The song starts with the image of young adults (tech bros or business students, judging by the mention of suits) congregating on the city streets. Like tame animals begging for food, the kids kiss up to authority figures, trying to impress adults with “great big words that they don’t understand.” The song introduces more and more apocalyptic imagery to describe how the “modern kids” will continue to pursue growth pointlessly and recklessly (“they’ll build it up just to burn it back down”). The song turns on the nightmarish image of packs of young rich kids chanting “rococo, rococo” like a well-dressed zombie army. The hushed repetition and high Psycho-like violin passages remind me of a horror movie.
But a clear-eyed, smart satire wouldn’t be so contemptuous of people, or so cruel for the sake of being cruel. The youths described in the song aren’t just overly focused on growth, they’re also stupid (“saying great big words that they don’t understand”), kiss ups (compared to animals “who will eat right out of your hand”), and killers who burn buildings without thinking about who’s inside. The narrator doesn’t perceive the young adults as humans; they’re ignorant, destructive animals, like ants or rats. And, because the narrator doesn’t understand youth culture, he’s afraid of what he sees as pointless growth by people who don’t know what’s important in life.
“Rococo" is a bitter little song wrapped in a hypnotic indie-pop package. The music feels like it’s straining, adding more elements in the same high-pitched range, building to a crescendo that never breaks (but eventually crashes into high, scratchy static). It’s angsty and unsettled, prickly as a hedgehog.
The Suburbs is narrated by someone who knows something’s wrong but can’t quite put his finger on what. And, yes, rampant capitalism and technology addiction and the loss of place-based communities all contribute to the uneasy, unhappy vibe of the album. But none of those broad societal issues explain the generalized hopelessness Win Butler channels on “The Suburbs,” the sense that nothing in the world will ever make sense or feel right again. Is the problem out-of-control capitalism, inequality, and environmental degradation? Or is it just that we need to get off our phones? For Arcade Fire, it feels like all the bad stuff blends and congeals into a bland, uniform heap of badness, something I imagine like the island of trash in the Pacific.
As a 17-year-old, I felt both seen and excluded by “The Suburbs,” which captured some of my experiences while implying that my generation (because of changing times and our collective technology addiction) can’t really have authentic experiences. Which is strange, since “The Suburbs” talks about experiences shared by many older millennials (people just a few years older than me). It was extremely popular with the indie crowd at my high school, the same precocious, privileged hipster kids Arcade Fire mocks on songs like "Rococo." It’s an album that speaks for us, but also looks down on us.
The Suburbs adopts a busy, grand, ornate form of rock that echoes the unsettled tone in lyrics. While it is definitely a rock album, Arcade Fire rarely strip back the instrumentation for a solo or a breakdown. Instead, their songs build relentlessly, piling up more and more stuff: more echoing backing vocals, more strings, more layers of reverbed-touched synths. The pile-up of instrumentation echoes the endless, spiralling growth of the suburbs. The Suburbs has all the elements of anthemic, powerful rock music; it’s just that the shredding guitars and soaring violins get complicated by layers of additional instrumentation. Chugging electric guitars crash in to propel songs like “Empty Room,” but the fast, frantic parts of the instrumentation – the fluttery, insistent strings and breakneck drums – never pull back to give the guitar any space. The frenetic elements of the track convey the anxiety that often underlies more powerful emotions. Like Arcade Fire’s violins, anxiety continues on in the background, interfering with moments that should be filled entirely with sadness or joy. More generally, the layered sound of The Suburbs means that every song conveys overlapping, contradictory emotions. Feelings, needs and impulses expand to fill the mix, just like suburban sprawl expands into the horizon.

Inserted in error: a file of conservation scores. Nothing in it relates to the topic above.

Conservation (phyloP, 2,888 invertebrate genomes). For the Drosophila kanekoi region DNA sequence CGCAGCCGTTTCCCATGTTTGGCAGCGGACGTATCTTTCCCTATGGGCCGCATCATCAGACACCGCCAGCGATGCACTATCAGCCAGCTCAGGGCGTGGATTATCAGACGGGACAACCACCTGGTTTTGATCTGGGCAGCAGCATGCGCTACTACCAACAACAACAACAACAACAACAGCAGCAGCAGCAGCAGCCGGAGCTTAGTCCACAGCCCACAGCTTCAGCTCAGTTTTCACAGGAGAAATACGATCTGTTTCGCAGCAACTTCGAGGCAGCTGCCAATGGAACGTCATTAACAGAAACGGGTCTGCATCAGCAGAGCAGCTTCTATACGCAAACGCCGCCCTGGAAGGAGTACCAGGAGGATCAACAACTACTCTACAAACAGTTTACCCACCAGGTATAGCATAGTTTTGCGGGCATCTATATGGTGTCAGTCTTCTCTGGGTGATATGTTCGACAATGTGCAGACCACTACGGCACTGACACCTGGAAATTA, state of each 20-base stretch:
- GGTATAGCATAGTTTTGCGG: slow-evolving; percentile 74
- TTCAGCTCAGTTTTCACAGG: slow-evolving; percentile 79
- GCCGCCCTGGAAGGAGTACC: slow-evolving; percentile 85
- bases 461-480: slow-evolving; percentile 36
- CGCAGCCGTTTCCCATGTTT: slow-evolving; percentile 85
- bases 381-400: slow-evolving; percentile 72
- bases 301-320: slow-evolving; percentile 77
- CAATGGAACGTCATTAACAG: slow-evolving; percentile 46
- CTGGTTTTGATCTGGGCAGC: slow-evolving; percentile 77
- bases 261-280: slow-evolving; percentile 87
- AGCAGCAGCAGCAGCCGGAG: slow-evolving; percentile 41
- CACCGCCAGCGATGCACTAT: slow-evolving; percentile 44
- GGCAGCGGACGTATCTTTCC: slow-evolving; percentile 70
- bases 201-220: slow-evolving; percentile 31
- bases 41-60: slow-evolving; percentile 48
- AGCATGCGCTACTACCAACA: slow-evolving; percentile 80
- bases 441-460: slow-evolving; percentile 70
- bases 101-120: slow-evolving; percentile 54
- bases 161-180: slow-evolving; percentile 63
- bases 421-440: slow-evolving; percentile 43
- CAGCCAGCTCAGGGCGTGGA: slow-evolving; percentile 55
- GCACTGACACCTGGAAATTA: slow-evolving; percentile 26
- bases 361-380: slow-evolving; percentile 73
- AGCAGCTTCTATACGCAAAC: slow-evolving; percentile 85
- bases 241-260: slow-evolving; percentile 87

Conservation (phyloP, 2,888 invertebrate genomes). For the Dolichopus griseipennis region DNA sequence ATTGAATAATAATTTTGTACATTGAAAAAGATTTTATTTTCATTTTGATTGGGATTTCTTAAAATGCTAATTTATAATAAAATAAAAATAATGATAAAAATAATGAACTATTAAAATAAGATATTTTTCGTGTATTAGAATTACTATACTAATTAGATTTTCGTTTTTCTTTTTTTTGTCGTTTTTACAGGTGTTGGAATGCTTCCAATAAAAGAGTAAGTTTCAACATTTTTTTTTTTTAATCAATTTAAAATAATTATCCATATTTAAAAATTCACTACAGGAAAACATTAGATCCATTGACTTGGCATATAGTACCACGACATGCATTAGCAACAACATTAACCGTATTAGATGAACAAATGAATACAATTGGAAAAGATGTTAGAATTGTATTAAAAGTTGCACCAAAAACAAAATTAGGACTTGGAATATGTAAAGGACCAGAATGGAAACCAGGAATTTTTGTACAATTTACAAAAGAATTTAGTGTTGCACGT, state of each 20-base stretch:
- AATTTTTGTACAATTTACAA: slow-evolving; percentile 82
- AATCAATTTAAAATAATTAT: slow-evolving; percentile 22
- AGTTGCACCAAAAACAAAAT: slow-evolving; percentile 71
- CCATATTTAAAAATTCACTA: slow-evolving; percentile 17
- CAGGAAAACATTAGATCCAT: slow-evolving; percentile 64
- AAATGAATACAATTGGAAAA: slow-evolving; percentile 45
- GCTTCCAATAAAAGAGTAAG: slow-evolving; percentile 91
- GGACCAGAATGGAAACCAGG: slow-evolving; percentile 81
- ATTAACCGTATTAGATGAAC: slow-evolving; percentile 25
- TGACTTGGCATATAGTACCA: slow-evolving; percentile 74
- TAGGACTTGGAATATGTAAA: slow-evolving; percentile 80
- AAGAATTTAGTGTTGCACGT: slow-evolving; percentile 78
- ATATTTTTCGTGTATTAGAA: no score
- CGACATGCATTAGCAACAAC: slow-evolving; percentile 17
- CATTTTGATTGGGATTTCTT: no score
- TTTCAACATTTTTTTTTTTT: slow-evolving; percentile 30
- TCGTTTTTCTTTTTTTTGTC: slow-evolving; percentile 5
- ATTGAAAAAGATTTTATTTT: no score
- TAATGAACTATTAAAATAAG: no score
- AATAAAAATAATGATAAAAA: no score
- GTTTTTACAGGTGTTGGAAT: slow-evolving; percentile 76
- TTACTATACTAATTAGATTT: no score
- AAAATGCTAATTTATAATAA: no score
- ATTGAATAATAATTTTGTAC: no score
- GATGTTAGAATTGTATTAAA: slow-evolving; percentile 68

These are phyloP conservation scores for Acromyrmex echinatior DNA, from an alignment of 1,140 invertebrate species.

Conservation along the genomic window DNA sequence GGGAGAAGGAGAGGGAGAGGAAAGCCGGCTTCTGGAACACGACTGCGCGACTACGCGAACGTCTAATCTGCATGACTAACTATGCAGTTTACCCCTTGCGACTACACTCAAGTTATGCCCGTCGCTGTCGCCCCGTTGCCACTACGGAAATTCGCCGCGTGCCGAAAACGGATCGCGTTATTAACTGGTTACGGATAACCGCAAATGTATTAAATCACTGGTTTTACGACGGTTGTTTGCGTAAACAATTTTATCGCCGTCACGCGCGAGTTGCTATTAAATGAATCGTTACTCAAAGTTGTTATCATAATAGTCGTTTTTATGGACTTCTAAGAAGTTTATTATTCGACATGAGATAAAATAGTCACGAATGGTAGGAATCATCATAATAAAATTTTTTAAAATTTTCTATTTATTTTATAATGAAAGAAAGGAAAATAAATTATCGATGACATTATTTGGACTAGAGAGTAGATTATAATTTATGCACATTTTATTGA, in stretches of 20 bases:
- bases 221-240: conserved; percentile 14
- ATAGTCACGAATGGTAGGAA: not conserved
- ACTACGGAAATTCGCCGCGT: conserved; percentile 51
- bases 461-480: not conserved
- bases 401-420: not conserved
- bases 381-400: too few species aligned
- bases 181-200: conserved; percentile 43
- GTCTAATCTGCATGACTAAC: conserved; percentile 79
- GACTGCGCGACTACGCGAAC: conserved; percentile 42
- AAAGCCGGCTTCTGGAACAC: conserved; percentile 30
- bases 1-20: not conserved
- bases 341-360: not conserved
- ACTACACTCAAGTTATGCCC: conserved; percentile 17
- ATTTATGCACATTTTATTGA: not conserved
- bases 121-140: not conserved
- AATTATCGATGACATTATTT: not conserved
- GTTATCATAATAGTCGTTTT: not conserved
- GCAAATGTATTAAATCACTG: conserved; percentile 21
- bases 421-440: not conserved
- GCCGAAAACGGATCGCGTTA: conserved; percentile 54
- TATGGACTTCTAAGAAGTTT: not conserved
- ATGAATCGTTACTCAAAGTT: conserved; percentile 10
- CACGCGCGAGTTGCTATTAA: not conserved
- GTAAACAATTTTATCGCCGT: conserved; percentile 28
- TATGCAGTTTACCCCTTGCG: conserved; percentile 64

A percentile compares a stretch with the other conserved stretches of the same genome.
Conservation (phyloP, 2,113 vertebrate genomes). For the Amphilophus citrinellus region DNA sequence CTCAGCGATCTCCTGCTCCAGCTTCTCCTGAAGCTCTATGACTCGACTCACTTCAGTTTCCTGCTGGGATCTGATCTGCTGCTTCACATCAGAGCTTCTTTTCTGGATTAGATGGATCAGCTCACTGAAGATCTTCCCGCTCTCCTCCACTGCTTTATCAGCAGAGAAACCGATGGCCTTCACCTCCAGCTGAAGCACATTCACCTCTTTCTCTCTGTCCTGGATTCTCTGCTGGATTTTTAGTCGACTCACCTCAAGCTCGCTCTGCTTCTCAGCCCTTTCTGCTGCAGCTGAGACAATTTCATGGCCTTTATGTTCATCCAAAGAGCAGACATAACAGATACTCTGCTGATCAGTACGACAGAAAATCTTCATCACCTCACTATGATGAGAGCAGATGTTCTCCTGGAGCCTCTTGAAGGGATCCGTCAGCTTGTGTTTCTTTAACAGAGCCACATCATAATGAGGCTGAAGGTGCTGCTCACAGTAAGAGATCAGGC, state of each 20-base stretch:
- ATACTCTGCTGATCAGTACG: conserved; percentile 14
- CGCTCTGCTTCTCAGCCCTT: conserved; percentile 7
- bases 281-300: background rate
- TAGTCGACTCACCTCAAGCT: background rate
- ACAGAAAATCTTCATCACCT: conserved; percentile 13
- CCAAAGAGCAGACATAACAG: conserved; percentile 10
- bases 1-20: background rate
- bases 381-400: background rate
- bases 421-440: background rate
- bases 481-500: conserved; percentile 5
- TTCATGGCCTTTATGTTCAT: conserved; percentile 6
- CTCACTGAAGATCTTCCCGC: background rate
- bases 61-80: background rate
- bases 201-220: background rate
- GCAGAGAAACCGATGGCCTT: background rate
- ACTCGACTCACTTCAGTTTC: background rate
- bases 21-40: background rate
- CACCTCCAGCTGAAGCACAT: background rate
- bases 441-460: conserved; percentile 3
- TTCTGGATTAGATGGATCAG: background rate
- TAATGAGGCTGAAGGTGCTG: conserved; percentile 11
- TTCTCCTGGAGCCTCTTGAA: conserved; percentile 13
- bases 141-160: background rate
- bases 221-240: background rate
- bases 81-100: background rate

But the swirling intricacy of the music has another result: it neuters any potentially cathartic moments. The songs never give themselves over to pure sadness, or joy, or rage. Strong emotions seem more like abstract ideas than reality. The same intricacy that makes Arcade Fire’s soundscapes nuanced and mysterious can also make them seem rambling and pointless. The album’s a circle that both starts and ends with (different versions of) the song “The Suburbs.” When you reach the last song, so similar to the first, there’s a sense that the narrator hasn’t learned or resolved anything. When I listen to The Suburbs, I often feel like I’m descending into one of those mazes that continues infinitely in a spiral – there’s no way out, you can only go deeper.
I have a roundabout way of working through problems. I start by trying to diagnose my own unhappiness. I find more and more reasons I might be unhappy, the more abstract the better. When something’s really bothering me, I can spend an hour expounding on unhappy things before zeroing in on the cause of my sadness. “The Suburbs” – particularly, the songs set in modern times – remind me of someone working through that process. "We Used to Wait" is ostensibly about technology, but it doesn’t feel like the technology’s really the issue. It’s like watching an obviously unhappy older relative rant about how kids these days are always on their phones. That’s obviously not the real issue, just a symptom of some larger loneliness. The real issue is hard to pinpoint since it’s spread over a variety of topics, some objectively important, some not. The Suburbs is not really about a loss of place; it’s about the sort of generalized, hard-to-locate depression you feel when you’re not connected to anything. It’s an ungroundedness, a dislocation.